Now I know I’m not alone. If we work to destigmatise menstrual health in general conversation, this information would be more widely known. I did my own search for answers after my surprise mid-cycle period and there wasn’t much information offered through official channels. I found a handful of Tweets and Instagram Stories regarding the link between the uterus and the immune system. This information would have been much appreciated beforehand to alleviate the concern of a surprise period.

A surprise visit

Tina L, 38
Occupation: Artist
Location: California, USA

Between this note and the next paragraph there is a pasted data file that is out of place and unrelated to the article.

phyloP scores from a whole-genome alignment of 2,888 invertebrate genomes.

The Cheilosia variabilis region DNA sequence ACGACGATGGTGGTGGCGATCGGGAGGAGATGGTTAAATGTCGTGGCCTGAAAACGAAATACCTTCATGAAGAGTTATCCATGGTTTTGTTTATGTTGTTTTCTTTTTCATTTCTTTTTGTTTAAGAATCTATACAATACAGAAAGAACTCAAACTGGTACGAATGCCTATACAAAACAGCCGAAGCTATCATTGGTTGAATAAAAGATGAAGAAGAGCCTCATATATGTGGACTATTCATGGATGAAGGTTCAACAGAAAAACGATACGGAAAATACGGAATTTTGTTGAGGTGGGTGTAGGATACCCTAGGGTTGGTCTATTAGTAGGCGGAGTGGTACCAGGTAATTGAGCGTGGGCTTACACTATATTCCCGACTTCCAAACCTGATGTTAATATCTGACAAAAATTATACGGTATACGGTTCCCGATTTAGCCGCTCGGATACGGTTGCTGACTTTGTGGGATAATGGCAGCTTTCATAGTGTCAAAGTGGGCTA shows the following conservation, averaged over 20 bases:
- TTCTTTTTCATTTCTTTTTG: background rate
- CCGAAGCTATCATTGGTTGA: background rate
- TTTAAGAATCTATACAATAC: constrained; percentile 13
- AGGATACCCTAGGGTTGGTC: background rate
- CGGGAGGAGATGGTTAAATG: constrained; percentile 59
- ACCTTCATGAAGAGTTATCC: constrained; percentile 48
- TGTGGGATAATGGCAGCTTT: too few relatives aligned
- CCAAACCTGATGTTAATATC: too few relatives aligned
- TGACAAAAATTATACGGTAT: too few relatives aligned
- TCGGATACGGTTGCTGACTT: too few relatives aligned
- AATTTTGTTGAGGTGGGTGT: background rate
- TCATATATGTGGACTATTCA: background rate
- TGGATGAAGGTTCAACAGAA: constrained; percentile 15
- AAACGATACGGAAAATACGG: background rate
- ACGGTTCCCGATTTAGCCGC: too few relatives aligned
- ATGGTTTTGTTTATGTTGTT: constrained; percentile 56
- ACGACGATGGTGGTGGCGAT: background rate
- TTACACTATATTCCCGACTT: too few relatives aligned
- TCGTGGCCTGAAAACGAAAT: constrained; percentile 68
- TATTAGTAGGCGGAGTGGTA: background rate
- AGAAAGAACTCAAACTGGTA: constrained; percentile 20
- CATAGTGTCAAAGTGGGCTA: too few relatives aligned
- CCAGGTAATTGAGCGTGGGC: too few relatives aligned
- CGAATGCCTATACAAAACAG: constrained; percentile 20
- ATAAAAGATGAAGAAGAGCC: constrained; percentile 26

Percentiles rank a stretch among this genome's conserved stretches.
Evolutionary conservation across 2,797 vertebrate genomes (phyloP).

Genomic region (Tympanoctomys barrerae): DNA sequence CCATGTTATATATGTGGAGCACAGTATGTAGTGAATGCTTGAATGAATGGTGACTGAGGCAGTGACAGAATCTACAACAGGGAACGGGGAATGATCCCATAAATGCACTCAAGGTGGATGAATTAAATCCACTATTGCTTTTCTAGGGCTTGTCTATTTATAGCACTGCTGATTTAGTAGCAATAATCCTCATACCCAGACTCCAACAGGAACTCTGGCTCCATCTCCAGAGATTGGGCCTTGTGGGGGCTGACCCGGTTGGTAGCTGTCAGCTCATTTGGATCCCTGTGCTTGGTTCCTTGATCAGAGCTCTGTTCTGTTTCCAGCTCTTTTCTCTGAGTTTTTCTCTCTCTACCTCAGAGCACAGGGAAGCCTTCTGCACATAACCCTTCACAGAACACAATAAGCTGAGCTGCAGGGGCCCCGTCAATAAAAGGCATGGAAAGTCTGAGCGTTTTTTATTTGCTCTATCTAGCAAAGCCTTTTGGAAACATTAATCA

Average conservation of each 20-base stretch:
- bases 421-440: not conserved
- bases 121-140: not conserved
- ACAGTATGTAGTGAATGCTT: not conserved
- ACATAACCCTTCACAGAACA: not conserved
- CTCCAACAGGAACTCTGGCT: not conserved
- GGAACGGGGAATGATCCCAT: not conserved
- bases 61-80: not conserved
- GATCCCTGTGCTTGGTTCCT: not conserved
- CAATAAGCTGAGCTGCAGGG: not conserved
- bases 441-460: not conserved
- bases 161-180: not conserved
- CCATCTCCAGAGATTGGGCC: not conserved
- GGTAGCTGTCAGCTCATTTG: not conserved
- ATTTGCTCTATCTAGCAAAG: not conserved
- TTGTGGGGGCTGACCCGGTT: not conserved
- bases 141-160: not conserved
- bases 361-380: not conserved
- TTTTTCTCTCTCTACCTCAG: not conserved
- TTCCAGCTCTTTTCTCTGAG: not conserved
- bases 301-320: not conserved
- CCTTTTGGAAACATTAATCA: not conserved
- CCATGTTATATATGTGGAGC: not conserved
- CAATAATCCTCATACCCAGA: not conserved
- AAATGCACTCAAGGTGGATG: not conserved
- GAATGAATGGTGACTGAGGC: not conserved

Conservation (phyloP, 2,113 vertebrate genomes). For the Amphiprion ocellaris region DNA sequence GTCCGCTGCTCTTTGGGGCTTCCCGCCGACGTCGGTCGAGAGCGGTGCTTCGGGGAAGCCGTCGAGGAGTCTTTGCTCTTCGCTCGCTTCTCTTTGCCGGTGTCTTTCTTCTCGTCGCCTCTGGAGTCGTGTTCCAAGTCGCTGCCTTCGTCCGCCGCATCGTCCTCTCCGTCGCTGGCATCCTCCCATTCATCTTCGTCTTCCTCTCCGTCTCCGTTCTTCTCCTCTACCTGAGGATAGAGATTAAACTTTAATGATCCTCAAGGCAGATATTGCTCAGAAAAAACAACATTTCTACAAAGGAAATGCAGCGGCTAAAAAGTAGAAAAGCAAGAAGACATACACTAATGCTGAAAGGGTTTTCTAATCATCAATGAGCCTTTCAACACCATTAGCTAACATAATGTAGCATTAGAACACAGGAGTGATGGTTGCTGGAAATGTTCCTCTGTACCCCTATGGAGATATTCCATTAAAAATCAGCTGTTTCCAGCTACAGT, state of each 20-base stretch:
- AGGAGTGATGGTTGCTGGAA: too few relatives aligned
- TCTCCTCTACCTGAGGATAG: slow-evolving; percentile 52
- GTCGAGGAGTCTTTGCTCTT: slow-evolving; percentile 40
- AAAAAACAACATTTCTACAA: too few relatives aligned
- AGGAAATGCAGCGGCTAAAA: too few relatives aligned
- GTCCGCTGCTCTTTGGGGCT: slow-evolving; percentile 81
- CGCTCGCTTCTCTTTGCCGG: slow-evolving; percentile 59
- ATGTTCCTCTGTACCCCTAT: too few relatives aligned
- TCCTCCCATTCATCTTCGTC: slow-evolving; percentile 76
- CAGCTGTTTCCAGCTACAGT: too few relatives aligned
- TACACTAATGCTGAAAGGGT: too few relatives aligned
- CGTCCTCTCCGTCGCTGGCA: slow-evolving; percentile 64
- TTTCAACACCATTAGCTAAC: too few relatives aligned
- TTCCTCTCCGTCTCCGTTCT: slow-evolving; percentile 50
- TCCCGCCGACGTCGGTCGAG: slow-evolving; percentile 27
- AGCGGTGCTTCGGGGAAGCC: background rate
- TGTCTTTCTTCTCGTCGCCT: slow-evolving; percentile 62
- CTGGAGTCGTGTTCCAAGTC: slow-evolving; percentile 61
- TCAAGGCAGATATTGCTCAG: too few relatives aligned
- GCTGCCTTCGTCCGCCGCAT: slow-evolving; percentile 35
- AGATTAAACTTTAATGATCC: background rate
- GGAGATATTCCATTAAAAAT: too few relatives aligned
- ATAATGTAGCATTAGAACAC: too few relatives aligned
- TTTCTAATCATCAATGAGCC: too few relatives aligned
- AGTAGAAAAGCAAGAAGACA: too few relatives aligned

I got the Pfizer vaccine and I think it made my period start early. It’s also important to know that I don’t have a noticeable menstrual cycle because I’m on a hormonal medication to manage my endometriosis, and throughout my life I didn’t experience much cramps. So, for me to get a strong cramping pain, and for it to last several hours, was unusual for me because of my hormonal medication (which suppresses a strong period from occurring). The pain was more intense and stronger than normal cramps, and I needed to sit/lie down to let it pass before I felt comfortable enough to do anything.